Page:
The past decade saw the proliferation of emissions trading as a mechanism of internalising the external costs of pollution. Since the European Union (EU) launched the world’s largest emissions trading system (ETS) in 2005, the number of ETSs in force has risen to 18 by 2017. Seventeen ETSs in 14 countries are either scheduled to commence or are under consideration. With the rise in the number of ETSs, linking ETSs has been gaining traction since the early 2000s. Linking ETSs establishes inter-system trading in emissions rights between the linking-partner ETSs and allocates emissions abatement to wherever it could be achieved at the least possible abatement cost. This dissertation assesses, following a law and economics perspective, how linking ETSs with different design features could affect cost-effectiveness and environmental effectiveness of the resulting carbon market.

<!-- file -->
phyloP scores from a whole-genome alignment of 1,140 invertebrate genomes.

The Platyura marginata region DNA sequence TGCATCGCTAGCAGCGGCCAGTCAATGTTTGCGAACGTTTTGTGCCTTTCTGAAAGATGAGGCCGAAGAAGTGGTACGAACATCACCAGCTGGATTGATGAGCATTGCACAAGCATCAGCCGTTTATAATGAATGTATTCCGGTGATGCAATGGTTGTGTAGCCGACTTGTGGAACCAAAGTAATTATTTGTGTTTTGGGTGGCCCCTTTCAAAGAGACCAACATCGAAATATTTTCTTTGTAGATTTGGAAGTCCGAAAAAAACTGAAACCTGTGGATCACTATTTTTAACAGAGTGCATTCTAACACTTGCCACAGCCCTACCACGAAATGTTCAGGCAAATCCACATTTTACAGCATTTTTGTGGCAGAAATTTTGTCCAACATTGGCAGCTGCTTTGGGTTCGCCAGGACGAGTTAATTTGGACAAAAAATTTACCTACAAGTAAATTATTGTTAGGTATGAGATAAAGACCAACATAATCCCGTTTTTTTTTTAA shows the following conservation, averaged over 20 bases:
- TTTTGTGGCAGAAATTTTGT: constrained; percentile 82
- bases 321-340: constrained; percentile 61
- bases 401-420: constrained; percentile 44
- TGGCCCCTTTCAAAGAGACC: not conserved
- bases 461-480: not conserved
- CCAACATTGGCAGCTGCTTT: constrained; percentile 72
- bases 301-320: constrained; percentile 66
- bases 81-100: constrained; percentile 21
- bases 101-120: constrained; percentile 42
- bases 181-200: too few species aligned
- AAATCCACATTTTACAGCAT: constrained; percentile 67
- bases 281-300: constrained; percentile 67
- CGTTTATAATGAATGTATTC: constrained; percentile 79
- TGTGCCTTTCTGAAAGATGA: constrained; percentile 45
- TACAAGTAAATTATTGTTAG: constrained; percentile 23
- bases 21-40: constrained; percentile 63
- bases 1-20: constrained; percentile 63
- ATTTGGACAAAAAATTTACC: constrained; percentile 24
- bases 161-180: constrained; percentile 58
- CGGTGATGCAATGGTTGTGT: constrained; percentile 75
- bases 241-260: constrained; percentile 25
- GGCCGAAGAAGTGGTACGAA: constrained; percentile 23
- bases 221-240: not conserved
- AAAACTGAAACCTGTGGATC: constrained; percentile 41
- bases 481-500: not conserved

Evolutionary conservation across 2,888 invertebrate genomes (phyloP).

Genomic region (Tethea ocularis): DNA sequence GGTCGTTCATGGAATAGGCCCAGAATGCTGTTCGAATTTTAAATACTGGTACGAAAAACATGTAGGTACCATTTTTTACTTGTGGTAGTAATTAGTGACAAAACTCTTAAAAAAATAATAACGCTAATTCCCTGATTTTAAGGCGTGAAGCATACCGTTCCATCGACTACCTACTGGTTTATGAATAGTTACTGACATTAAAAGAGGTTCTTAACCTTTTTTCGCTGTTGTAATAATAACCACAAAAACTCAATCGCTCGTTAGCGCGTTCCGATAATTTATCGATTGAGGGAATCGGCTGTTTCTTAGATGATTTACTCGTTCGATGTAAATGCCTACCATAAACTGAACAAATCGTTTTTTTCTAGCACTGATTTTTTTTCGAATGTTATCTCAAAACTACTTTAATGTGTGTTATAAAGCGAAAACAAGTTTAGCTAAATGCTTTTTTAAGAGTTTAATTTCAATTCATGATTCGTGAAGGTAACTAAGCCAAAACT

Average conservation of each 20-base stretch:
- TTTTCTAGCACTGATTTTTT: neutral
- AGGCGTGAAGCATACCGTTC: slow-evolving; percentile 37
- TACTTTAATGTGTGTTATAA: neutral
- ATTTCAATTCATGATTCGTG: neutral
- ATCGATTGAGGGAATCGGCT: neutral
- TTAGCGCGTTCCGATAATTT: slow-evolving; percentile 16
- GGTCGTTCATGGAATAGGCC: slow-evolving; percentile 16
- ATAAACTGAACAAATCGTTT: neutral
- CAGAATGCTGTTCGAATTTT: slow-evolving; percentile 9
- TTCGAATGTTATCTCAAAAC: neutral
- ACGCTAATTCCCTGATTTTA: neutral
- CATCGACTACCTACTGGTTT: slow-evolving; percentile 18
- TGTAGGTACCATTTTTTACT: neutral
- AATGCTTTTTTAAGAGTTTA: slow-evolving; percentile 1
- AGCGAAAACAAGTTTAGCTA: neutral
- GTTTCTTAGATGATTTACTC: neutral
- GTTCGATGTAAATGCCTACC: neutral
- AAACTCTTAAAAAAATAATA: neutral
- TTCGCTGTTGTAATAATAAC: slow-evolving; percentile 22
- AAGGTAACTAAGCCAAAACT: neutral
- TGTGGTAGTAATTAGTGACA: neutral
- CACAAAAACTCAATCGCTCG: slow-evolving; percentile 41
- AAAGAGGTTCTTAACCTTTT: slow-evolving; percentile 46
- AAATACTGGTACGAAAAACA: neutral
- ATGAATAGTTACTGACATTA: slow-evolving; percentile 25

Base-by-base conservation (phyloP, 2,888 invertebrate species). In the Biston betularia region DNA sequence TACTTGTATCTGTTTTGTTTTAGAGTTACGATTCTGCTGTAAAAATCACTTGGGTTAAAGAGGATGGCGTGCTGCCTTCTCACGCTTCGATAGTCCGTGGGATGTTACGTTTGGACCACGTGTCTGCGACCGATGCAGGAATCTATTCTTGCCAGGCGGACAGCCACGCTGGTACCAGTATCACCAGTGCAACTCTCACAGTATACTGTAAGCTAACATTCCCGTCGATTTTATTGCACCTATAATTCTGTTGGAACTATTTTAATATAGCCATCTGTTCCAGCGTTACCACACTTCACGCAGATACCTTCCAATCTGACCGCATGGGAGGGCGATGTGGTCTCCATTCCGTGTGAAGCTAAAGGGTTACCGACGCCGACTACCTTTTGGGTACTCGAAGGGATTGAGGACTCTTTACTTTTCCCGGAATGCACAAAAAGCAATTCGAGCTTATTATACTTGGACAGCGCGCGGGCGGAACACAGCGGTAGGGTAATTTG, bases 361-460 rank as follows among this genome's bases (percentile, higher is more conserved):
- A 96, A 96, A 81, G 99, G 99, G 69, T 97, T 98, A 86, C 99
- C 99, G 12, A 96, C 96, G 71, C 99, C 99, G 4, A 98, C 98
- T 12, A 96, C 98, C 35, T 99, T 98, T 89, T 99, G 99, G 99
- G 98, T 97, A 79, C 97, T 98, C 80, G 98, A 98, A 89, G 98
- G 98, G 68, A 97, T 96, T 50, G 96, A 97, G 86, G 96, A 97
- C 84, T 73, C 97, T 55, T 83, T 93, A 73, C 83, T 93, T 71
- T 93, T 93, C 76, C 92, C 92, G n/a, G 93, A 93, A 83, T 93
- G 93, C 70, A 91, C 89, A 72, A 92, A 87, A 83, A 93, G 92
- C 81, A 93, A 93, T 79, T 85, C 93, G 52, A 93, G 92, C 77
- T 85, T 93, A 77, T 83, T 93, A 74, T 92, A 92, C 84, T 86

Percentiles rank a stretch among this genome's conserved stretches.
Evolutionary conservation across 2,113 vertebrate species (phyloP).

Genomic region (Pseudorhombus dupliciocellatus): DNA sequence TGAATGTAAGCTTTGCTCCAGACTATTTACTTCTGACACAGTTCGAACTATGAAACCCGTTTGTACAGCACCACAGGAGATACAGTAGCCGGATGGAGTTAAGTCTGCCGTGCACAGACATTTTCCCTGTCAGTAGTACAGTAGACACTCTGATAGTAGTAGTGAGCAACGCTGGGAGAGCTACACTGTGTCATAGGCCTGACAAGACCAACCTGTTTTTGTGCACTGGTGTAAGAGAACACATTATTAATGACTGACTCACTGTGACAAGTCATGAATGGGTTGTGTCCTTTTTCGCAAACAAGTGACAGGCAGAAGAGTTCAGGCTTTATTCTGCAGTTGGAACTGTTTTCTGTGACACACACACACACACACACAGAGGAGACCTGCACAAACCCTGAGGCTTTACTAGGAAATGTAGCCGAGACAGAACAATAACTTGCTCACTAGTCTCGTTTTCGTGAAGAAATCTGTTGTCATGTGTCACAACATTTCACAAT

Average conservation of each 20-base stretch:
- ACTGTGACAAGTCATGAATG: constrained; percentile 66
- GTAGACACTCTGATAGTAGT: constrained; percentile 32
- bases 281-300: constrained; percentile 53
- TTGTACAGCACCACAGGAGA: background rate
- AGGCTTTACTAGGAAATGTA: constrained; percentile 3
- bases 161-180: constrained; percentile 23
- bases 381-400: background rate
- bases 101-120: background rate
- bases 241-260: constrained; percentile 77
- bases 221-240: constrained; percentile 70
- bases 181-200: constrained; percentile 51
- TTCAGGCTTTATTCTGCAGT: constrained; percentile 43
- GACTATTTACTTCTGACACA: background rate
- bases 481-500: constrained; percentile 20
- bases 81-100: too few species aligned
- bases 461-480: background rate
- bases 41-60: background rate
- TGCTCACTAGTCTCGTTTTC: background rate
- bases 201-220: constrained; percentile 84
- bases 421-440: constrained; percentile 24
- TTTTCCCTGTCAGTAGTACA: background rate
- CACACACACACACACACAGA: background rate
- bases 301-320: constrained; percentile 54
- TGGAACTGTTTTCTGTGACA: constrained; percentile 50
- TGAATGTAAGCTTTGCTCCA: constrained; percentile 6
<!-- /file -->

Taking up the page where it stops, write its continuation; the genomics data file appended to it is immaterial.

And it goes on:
|Translated title of the contribution||Het koppelen van emissiehandelssystemen: Een rechtseconomische analyse|
|Qualification||Doctor of Philosophy|
|Place of Publication||[Groningen]|
|Publication status||Published - 2017|